The snow began to fall as I struggled my way up through the big fir trees, legs burning under a pack loaded down with all of my gear for a three-day solo elk hunt. It was the day before the rifle season opened in my home state of Montana and with a heavy winter storm forecasted, I was headed to one of my favorite elk opener spots with all of my gear on my back. I estimated the weight around seventy pounds with my rifle included as well as a tipi shelter and woodstove. Having to still set up camp and cut firewood before the snow set in, I pushed hard and lit the fire in my stove as the snow began to sock me in for the afternoon. If the forecast held, I’d have an opening day of clear skies, ten to fourteen inches of fresh snow, and a mountain all to myself.
Most avid hunters have a personal gear list developed over years of experience to suit their style of hunting whether it be treestands for whitetails or ten-day backcountry expeditions. The list will get more in-depth as a hunter plans to stay out farther and longer from civilization and must rely on their pack and its contents for not only comfort but in some instances survival. Proven, quality gear is a must for the hunter wanting to push their personal limits and take their hunting to the next level.
Using the gear I trusted enough to go it alone through a Montana storm allowed me several days of unfettered hunting with not another person in sight. I saw several bulls but not any I was ready to notch my tag on so soon. Shaking the ice from my tipi and stuffing it back in my pack, I started the long walk out to my pickup. “I’m glad I chained up the tires beforehand,” I thought to myself as the storm had deposited almost knee-deep snow by that point, and freeing my only mode of transportation home would have been questionable.
One of, if not the most critical tool for backcountry success is a quality pack capable of standing up to the challenges of years of rigorous use and abuse. Enter Frontier Gear of Alaska (FGA), a line of gear designed and sold from Anchorage, Alaska. Kevin Dana, the owner of Barney’s Sports Chalet and the home of Frontier Gear is as avid a mountain hunter as you’ll find. A lifelong Alaskan resident and former sheep guide, he and his crew design and test their line of gear on all things Alaska. From the lowlands and big Alaskan moose quarters to the alpine and sweeping Dall sheep horns, their external frame packs are renowned in the North Country for being able to withstand anything thrown at or in them.
While Barney’s sells various brands of quality gear for all things hunting, their bread and butter is the FGA line. The FGA Freighter Frame can be equipped with three different bags; the 6800 cubic inch Hunter or the 7800 cubic inch Pinnacle, the Yukon bag is 7800cu as well with some slight differences from the Pinnacle. I’ve used the Freighter and Hunter (made in the USA) for everything from Dall sheep, Alaskan moose, and brown bears to solo elk hunts in Montana, hauling loads up to 110 pounds or better for several years now. The aircraft grade aluminum of the Freighter ensures a rigid, virtually indestructible frame that when coupled with the heavy 500 denier reinforced Cordura of the Hunter, Pinnacle, or Yukon Bag creates a system that’s known the state over for its durability. There’s a reason that more guides and resident hunters in Alaska go to FGA for their pack needs than any other brand.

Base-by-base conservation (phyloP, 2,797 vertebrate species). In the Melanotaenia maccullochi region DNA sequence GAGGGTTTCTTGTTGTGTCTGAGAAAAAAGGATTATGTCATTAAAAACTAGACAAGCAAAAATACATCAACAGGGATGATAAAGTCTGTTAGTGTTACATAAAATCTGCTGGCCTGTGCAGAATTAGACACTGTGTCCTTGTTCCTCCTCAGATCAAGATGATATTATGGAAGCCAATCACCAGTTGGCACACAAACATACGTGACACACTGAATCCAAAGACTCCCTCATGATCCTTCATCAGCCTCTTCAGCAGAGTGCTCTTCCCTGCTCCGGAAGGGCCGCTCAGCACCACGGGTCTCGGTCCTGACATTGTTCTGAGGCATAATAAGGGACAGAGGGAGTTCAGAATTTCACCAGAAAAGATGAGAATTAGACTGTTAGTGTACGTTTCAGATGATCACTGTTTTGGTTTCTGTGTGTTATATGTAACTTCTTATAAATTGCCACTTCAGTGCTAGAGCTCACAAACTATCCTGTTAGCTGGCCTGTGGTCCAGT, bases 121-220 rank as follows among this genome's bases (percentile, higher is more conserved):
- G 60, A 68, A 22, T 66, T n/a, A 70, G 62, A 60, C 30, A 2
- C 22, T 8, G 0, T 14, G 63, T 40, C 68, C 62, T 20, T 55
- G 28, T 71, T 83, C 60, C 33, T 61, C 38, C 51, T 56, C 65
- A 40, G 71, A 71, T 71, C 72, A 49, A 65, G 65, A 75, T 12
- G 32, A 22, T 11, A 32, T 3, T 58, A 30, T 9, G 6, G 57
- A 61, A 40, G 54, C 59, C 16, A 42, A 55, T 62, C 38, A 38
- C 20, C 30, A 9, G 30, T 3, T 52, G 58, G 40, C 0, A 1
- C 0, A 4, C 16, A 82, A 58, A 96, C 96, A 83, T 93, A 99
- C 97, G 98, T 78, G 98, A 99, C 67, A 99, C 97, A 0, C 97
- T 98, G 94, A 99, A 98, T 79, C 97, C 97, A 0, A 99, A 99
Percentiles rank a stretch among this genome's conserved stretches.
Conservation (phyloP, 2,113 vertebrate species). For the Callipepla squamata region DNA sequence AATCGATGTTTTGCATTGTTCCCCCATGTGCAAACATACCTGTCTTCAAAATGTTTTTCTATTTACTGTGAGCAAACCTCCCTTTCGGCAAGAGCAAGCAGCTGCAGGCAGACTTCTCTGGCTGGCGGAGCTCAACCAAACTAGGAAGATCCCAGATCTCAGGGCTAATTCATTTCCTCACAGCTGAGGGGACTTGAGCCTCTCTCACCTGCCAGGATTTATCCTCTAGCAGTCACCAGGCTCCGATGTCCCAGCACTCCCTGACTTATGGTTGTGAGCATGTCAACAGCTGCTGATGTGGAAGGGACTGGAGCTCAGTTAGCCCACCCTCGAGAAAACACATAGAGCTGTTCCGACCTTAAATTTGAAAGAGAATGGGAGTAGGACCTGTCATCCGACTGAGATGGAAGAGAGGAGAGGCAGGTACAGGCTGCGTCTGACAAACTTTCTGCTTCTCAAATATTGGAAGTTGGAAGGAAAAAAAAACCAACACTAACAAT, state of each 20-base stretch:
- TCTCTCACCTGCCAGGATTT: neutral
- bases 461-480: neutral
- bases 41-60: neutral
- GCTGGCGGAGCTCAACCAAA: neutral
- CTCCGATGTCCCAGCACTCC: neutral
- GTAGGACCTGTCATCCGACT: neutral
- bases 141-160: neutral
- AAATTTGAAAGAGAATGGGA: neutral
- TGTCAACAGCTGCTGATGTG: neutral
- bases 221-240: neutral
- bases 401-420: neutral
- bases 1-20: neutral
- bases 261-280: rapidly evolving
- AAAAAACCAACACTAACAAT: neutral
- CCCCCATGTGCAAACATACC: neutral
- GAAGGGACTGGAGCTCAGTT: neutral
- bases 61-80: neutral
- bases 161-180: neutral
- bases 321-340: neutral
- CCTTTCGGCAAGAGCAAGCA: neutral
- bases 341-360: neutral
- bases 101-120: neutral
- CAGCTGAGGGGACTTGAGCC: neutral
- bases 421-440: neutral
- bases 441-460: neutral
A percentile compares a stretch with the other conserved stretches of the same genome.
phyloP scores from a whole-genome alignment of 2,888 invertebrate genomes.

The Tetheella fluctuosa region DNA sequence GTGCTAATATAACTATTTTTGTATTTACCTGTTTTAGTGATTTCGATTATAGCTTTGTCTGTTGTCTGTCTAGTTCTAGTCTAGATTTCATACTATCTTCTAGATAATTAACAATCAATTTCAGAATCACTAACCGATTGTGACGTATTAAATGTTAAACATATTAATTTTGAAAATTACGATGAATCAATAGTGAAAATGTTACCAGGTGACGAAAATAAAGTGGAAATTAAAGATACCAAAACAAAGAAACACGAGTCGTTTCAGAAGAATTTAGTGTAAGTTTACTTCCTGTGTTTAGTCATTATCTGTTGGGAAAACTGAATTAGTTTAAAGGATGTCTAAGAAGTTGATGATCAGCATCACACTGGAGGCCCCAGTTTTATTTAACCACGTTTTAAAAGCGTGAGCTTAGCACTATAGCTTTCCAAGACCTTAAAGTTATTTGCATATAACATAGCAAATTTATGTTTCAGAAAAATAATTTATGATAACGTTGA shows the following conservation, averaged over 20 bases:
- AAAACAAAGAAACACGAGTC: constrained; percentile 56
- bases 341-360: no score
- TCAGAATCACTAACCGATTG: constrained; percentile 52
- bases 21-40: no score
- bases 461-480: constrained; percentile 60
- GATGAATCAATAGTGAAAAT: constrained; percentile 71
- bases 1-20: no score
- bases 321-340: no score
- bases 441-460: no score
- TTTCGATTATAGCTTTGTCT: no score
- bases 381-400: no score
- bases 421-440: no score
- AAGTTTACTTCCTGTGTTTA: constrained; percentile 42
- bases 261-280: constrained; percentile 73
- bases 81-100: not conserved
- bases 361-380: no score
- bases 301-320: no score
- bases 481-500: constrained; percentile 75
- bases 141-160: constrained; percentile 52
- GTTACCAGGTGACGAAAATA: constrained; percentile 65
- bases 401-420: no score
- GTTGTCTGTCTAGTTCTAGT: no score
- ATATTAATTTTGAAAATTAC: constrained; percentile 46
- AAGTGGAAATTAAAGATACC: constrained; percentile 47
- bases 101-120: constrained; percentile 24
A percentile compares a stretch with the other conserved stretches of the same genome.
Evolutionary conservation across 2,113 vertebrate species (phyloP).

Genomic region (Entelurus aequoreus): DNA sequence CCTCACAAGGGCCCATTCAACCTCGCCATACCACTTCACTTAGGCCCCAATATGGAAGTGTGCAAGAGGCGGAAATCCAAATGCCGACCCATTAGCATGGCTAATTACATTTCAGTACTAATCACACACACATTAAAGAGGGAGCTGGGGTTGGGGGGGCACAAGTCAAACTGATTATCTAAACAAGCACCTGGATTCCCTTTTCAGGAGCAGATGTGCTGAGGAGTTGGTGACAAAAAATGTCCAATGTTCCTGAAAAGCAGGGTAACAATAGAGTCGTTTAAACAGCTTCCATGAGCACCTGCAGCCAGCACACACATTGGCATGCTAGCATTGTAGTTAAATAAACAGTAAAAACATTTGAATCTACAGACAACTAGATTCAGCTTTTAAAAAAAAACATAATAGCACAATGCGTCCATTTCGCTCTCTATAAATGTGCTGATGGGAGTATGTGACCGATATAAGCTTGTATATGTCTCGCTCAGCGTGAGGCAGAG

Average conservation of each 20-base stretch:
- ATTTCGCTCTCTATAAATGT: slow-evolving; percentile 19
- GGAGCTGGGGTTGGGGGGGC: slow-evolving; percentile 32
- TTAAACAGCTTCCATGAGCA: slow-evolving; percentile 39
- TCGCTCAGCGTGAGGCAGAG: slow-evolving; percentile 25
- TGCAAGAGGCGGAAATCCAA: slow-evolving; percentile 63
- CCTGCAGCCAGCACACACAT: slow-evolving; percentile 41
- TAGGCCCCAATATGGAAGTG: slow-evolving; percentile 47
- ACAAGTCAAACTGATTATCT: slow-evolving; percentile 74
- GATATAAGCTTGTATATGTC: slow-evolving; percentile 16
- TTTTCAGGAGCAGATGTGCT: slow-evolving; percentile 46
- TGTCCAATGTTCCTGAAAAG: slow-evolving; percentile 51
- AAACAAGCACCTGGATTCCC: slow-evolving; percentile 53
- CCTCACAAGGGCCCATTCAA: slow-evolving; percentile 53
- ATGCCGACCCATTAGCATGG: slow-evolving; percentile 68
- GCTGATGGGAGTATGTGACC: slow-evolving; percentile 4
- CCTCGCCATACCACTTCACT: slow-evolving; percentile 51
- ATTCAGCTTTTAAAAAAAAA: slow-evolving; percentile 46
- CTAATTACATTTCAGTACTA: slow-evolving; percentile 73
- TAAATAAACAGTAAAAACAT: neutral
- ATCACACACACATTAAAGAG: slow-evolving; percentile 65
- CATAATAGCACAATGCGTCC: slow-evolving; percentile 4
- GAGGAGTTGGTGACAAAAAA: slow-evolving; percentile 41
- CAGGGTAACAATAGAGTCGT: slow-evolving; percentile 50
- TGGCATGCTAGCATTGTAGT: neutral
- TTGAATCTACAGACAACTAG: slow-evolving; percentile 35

When you lay your hands on an FGA pack it’s apparent the attention to detail involved in the creation of the system. From Barney’s website:
We use our custom shoulder suspensions system made of a three layer memory foam for supreme comfort when packing out that trophy of a lifetime. The shoulder suspensions operate on the “yoke” system which allows our staff to completely customize each pack to the hunter, accounting for both height and weight dimensions. The smart, anatomical design gives the user the most comfortable and functional fit, even under heavy loads. We also customize our own contoured “free floating” hip belt with non slip grip to prevent the pack from moving up or down. The hip belt is tapered, meaning that it is wider at the bottom than the top, which matches the contours of the body.
Despite my enjoyment of the pure functionality of the Freighter frame, the hip belt and shoulder straps are like none of the other packs I use, taking the suck out of those 80-110 pound loads. While most of my packs I’d liken to a half-ton pickup, capable in their own right of hauling a decent amount of weight; the Freighter is more like a one-ton dually. When you’ve got heavy things to move a distance you need the right tool to do it safely and efficiently, that’s what this pack system is designed to do.
The Freighter with the Hunter bag weighs in at approximately seven pounds all told. Several accessories are available to compliment personal preferences including a lumbar pad for extra support, detachable hip pockets, rain cover, meat shelf, and a rifle/bow carrier.
While the upfront cost will start anywhere from 775.00 to 900.00 depending on optional accessories, rest assured customers are getting their money’s worth. As owner Kevin Dana says, “Our small batch production allows us to control every aspect of the process, from Phase 1 to the finished product.”
The Frontier Gear of Alaska line has a lifetime warranty for material and workmanship defects as well as a repair option if a hunter wears their pack out. The crew at Barney’s wants to help with whatever they can to keep you in the field and putting loads of meat in their packs.
If you’ve got a trip of a lifetime planned, are considering trying your hand at mountain hunting for the first time, or just in the market for an expedition-type pack upgrade, consider giving Kevin a call at 1-907-561-5242 and check out his website Barneys Sports Chalet.